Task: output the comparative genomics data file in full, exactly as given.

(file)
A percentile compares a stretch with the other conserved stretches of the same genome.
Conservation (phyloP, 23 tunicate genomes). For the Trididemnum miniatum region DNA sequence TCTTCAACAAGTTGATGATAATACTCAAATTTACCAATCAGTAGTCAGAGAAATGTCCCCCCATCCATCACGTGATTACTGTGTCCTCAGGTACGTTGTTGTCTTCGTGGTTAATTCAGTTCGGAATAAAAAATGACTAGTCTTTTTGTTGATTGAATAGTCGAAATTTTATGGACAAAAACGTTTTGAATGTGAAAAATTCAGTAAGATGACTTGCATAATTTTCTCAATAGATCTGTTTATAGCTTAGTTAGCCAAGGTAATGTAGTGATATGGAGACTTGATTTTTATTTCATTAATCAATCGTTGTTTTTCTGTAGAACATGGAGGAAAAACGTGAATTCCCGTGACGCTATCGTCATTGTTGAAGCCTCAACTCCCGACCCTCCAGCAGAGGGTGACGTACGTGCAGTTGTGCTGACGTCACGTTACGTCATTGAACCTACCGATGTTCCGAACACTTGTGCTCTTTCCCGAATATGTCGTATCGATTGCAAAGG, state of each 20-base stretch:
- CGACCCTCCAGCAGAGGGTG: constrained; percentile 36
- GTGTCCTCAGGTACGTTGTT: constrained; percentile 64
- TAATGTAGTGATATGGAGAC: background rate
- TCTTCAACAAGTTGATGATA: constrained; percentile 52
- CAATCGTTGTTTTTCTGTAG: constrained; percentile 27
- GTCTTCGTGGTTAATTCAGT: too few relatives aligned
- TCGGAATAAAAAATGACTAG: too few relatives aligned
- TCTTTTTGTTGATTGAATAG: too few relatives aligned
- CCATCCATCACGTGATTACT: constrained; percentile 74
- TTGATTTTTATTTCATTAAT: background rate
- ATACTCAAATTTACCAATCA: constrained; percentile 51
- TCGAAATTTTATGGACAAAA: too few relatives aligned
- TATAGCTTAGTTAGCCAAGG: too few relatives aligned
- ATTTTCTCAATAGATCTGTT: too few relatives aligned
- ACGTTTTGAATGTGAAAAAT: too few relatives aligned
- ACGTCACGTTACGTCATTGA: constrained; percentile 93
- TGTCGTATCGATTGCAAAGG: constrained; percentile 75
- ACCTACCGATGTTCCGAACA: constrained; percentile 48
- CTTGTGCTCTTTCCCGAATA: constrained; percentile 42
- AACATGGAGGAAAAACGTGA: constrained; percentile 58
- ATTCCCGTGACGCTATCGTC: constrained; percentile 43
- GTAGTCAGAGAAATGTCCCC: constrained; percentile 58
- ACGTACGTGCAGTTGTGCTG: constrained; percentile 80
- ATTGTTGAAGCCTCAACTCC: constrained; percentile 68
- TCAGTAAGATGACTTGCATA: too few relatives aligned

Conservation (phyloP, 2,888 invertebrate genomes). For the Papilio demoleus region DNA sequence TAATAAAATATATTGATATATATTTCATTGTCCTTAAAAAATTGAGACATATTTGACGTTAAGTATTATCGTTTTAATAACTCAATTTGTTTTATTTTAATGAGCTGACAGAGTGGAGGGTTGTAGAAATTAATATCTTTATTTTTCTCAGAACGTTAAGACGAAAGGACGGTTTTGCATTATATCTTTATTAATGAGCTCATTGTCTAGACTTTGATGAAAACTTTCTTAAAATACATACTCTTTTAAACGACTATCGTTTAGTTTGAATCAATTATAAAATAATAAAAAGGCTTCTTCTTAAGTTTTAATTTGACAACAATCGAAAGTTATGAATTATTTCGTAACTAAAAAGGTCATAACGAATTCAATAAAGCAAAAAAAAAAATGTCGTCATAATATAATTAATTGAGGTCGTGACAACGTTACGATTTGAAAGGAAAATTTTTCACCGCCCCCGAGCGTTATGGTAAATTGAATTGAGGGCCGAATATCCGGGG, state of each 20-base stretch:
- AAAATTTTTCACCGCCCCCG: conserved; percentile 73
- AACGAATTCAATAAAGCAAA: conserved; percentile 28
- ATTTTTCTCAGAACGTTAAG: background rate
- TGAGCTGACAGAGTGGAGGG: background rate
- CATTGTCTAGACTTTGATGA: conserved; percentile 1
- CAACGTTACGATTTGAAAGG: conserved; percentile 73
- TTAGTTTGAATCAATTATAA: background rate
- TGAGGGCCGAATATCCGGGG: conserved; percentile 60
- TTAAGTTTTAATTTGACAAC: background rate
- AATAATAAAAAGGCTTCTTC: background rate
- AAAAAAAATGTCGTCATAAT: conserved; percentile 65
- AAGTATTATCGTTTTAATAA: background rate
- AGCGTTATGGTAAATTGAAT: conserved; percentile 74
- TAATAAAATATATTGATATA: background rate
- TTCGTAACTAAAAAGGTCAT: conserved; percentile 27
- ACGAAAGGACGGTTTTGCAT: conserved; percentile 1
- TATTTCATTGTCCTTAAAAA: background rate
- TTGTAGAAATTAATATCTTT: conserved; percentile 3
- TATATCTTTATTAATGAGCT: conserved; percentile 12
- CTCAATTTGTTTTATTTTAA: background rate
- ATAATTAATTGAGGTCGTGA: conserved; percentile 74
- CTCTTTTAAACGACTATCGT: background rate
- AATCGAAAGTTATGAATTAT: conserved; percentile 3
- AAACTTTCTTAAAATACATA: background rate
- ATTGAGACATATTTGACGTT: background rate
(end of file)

A percentile compares a stretch with the other conserved stretches of the same genome.
Conservation (phyloP, 23 tunicate genomes). For the Trididemnum miniatum region DNA sequence TCTTCAACAAGTTGATGATAATACTCAAATTTACCAATCAGTAGTCAGAGAAATGTCCCCCCATCCATCACGTGATTACTGTGTCCTCAGGTACGTTGTTGTCTTCGTGGTTAATTCAGTTCGGAATAAAAAATGACTAGTCTTTTTGTTGATTGAATAGTCGAAATTTTATGGACAAAAACGTTTTGAATGTGAAAAATTCAGTAAGATGACTTGCATAATTTTCTCAATAGATCTGTTTATAGCTTAGTTAGCCAAGGTAATGTAGTGATATGGAGACTTGATTTTTATTTCATTAATCAATCGTTGTTTTTCTGTAGAACATGGAGGAAAAACGTGAATTCCCGTGACGCTATCGTCATTGTTGAAGCCTCAACTCCCGACCCTCCAGCAGAGGGTGACGTACGTGCAGTTGTGCTGACGTCACGTTACGTCATTGAACCTACCGATGTTCCGAACACTTGTGCTCTTTCCCGAATATGTCGTATCGATTGCAAAGG, state of each 20-base stretch:
- CGACCCTCCAGCAGAGGGTG: constrained; percentile 36
- GTGTCCTCAGGTACGTTGTT: constrained; percentile 64
- TAATGTAGTGATATGGAGAC: background rate
- TCTTCAACAAGTTGATGATA: constrained; percentile 52
- CAATCGTTGTTTTTCTGTAG: constrained; percentile 27
- GTCTTCGTGGTTAATTCAGT: too few relatives aligned
- TCGGAATAAAAAATGACTAG: too few relatives aligned
- TCTTTTTGTTGATTGAATAG: too few relatives aligned
- CCATCCATCACGTGATTACT: constrained; percentile 74
- TTGATTTTTATTTCATTAAT: background rate
- ATACTCAAATTTACCAATCA: constrained; percentile 51
- TCGAAATTTTATGGACAAAA: too few relatives aligned
- TATAGCTTAGTTAGCCAAGG: too few relatives aligned
- ATTTTCTCAATAGATCTGTT: too few relatives aligned
- ACGTTTTGAATGTGAAAAAT: too few relatives aligned
- ACGTCACGTTACGTCATTGA: constrained; percentile 93
- TGTCGTATCGATTGCAAAGG: constrained; percentile 75
- ACCTACCGATGTTCCGAACA: constrained; percentile 48
- CTTGTGCTCTTTCCCGAATA: constrained; percentile 42
- AACATGGAGGAAAAACGTGA: constrained; percentile 58
- ATTCCCGTGACGCTATCGTC: constrained; percentile 43
- GTAGTCAGAGAAATGTCCCC: constrained; percentile 58
- ACGTACGTGCAGTTGTGCTG: constrained; percentile 80
- ATTGTTGAAGCCTCAACTCC: constrained; percentile 68
- TCAGTAAGATGACTTGCATA: too few relatives aligned

Conservation (phyloP, 2,888 invertebrate genomes). For the Papilio demoleus region DNA sequence TAATAAAATATATTGATATATATTTCATTGTCCTTAAAAAATTGAGACATATTTGACGTTAAGTATTATCGTTTTAATAACTCAATTTGTTTTATTTTAATGAGCTGACAGAGTGGAGGGTTGTAGAAATTAATATCTTTATTTTTCTCAGAACGTTAAGACGAAAGGACGGTTTTGCATTATATCTTTATTAATGAGCTCATTGTCTAGACTTTGATGAAAACTTTCTTAAAATACATACTCTTTTAAACGACTATCGTTTAGTTTGAATCAATTATAAAATAATAAAAAGGCTTCTTCTTAAGTTTTAATTTGACAACAATCGAAAGTTATGAATTATTTCGTAACTAAAAAGGTCATAACGAATTCAATAAAGCAAAAAAAAAAATGTCGTCATAATATAATTAATTGAGGTCGTGACAACGTTACGATTTGAAAGGAAAATTTTTCACCGCCCCCGAGCGTTATGGTAAATTGAATTGAGGGCCGAATATCCGGGG, state of each 20-base stretch:
- AAAATTTTTCACCGCCCCCG: conserved; percentile 73
- AACGAATTCAATAAAGCAAA: conserved; percentile 28
- ATTTTTCTCAGAACGTTAAG: background rate
- TGAGCTGACAGAGTGGAGGG: background rate
- CATTGTCTAGACTTTGATGA: conserved; percentile 1
- CAACGTTACGATTTGAAAGG: conserved; percentile 73
- TTAGTTTGAATCAATTATAA: background rate
- TGAGGGCCGAATATCCGGGG: conserved; percentile 60
- TTAAGTTTTAATTTGACAAC: background rate
- AATAATAAAAAGGCTTCTTC: background rate
- AAAAAAAATGTCGTCATAAT: conserved; percentile 65
- AAGTATTATCGTTTTAATAA: background rate
- AGCGTTATGGTAAATTGAAT: conserved; percentile 74
- TAATAAAATATATTGATATA: background rate
- TTCGTAACTAAAAAGGTCAT: conserved; percentile 27
- ACGAAAGGACGGTTTTGCAT: conserved; percentile 1
- TATTTCATTGTCCTTAAAAA: background rate
- TTGTAGAAATTAATATCTTT: conserved; percentile 3
- TATATCTTTATTAATGAGCT: conserved; percentile 12
- CTCAATTTGTTTTATTTTAA: background rate
- ATAATTAATTGAGGTCGTGA: conserved; percentile 74
- CTCTTTTAAACGACTATCGT: background rate
- AATCGAAAGTTATGAATTAT: conserved; percentile 3
- AAACTTTCTTAAAATACATA: background rate
- ATTGAGACATATTTGACGTT: background rate